Florida Citrus Land Sales Remain Strong

Josh McGillLand

While the real estate boom in Florida has cooled somewhat in the past year, it didn’t temper the turnout for the annual Lay of the Land Conference, which is hosted by SVN Saunders Ralston Dantzler Real Estate. The Feb. 23-24 event drew record attendance to the recently opened Bonnet Springs Park event center in Lakeland, Florida. The event hosts speakers covering financial and real estate trends. The Lay of the Land 2022 Market Report also was released at the meeting.

This year’s Lay of the Land Conference held in Lakeland drew record attendance.

Real estate (residential and commercial) transactions have slowed in the past year, driven by inflation and higher interest rates. While most speakers at the event said a recession was likely, Florida is in a better position to weather the storm than many other states. And everyone agreed Florida lenders are not over-leveraged like in 2008, so another Great Recession is not in the cards.

Dean Saunders, founder and managing director of SVN Saunders Ralston Dantzler Real Estate, said three words come to mind when discussing 2022 — recovery, reality and reflection. He discussed recovery from the economic policies enacted during the pandemic, the reality those policies had on the economy and reflection on those events and where Florida is headed in the coming year.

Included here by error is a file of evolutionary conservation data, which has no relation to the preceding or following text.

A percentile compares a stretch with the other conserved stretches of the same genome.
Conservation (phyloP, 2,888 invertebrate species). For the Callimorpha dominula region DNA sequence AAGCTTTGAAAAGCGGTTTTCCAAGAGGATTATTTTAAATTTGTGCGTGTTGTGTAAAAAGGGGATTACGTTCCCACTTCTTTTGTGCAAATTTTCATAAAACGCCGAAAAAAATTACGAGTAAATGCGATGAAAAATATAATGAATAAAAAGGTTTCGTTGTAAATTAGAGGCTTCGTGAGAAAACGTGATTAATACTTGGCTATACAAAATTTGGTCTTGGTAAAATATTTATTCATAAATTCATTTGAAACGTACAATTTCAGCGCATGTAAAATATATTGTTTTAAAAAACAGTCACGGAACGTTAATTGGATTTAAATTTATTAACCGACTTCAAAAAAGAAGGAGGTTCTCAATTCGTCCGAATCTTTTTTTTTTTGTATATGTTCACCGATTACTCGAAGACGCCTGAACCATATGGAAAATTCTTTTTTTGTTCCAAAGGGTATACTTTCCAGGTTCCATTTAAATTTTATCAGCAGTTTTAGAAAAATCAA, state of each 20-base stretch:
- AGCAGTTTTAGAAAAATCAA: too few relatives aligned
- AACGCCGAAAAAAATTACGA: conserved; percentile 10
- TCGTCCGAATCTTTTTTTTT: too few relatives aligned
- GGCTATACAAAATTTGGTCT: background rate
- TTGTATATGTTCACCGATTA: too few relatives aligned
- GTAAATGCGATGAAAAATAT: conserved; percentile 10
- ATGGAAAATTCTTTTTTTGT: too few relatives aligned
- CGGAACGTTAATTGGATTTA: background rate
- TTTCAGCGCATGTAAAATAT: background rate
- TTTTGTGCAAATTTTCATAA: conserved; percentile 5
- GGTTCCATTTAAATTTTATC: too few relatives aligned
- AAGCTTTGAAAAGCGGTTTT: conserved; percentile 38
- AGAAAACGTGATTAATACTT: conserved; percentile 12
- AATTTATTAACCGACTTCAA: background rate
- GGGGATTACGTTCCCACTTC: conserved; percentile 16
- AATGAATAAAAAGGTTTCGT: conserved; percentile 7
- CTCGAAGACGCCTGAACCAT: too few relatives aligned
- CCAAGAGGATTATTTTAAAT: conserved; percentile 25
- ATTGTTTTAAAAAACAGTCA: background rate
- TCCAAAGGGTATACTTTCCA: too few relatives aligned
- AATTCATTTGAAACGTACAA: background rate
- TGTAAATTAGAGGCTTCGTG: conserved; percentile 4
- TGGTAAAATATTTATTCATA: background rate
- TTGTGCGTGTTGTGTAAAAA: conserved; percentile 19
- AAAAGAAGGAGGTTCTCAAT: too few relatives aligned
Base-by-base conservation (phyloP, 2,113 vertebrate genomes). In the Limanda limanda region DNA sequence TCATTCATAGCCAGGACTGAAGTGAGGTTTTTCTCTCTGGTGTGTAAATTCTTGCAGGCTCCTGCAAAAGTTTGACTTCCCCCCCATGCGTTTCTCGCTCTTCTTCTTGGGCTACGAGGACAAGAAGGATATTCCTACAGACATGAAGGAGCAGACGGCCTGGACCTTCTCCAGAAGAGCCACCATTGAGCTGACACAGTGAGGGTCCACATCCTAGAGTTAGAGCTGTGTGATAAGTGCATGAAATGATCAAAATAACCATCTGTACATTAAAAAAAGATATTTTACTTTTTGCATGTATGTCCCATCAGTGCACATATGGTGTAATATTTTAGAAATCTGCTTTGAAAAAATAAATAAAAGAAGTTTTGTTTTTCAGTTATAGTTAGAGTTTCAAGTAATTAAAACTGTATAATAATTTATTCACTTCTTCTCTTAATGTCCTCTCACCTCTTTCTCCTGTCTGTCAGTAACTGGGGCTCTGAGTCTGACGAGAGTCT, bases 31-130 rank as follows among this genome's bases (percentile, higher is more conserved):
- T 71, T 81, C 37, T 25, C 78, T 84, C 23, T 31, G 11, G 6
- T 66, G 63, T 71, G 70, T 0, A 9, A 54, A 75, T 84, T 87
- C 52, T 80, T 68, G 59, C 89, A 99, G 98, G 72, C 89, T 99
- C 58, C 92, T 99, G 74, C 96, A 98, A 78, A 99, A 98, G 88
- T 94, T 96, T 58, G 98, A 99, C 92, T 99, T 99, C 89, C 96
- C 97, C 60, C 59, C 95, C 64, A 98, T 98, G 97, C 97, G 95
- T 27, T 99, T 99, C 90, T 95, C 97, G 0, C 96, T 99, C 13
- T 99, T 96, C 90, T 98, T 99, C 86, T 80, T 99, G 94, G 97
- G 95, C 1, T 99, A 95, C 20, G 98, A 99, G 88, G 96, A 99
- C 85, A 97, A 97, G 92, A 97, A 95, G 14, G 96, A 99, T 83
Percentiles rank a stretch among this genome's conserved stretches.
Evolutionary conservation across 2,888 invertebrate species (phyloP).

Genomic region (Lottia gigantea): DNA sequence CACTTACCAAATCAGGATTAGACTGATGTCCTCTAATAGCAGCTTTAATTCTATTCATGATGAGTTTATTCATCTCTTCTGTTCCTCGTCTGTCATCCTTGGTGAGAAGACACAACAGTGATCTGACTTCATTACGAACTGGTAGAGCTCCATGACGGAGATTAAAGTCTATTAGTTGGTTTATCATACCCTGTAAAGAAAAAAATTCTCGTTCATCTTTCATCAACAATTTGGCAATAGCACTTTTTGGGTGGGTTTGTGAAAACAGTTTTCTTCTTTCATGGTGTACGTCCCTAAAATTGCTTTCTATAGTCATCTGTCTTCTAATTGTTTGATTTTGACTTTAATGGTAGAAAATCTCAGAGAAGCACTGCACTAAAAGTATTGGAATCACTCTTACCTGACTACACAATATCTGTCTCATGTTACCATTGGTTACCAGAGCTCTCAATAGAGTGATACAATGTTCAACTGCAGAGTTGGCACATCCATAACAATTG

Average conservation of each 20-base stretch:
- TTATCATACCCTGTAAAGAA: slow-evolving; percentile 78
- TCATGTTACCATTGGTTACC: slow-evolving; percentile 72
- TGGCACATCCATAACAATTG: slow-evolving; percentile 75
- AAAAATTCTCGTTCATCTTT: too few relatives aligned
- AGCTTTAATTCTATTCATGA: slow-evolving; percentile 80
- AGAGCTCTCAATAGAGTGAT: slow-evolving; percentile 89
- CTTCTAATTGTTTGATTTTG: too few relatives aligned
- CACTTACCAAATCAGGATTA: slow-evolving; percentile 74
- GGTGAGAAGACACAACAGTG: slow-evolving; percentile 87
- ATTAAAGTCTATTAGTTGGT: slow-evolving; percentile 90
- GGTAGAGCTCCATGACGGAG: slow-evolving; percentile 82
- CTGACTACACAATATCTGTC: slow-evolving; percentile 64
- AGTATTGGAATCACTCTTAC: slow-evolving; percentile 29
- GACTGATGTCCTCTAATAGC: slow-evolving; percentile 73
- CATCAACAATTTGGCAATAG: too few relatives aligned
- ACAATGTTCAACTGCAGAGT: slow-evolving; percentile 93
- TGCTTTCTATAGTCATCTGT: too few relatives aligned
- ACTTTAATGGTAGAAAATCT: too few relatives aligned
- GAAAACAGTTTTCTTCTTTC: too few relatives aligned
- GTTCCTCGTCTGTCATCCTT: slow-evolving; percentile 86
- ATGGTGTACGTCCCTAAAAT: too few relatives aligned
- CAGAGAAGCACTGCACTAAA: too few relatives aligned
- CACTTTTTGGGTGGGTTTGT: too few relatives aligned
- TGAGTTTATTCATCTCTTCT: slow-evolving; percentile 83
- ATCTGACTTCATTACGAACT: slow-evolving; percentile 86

Dean Saunders told attendees while things have slowed down in real estate, Florida’s overall economy is far better positioned than many other states.

Saunders said the government’s pumping of nearly $5 trillion into the economy during the pandemic inevitably created an inflationary environment. The Federal Reserve has responded by hiking interest rates at an unprecedented pace.

“All of this led to fewer real estate transactions during the year (2022),” Saunders said. “However, the average price per unit for real property increased.”

Saunders emphasized this is not another 2008 scenario. An average of 1,142 people moved to Florida daily in 2022. These people are bringing wealth to the state. The state netted 20,000 new high-net-worth households last year, making Florida No. 1 in the United States. This should help insulate Florida from a substantial economic downturn and has set the state up for significant growth.  

While overall real estate slowed, there was still significant activity in the Florida farmland sector. The market report tracked 61 transactions in 27 counties in the state. Most of these farms consisted of fruit and vegetable production, irrigated fields, sod farms and acreage dedicated to growing various other commodities.

Citrus land sales are tracked separately from other farmland sales and continue to be a big part of agricultural land transactions in the state. There were 107 citrus sales included in the 2022 market report. The value for these citrus transactions totaled $149.7 million. The average value of these 2022 sales was $8,645 per gross acre and $10,807 per net-tree acre. This is higher than sales activity in 2021.

Movement in citrus land sales is driven by the effects of HLB. Seasoned growers, investors and vertically integrated growers/processors/packers make up the bulk of buyers in this environment. Citrus groves also have become attractive for residential and commercial development.

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Frank Giles


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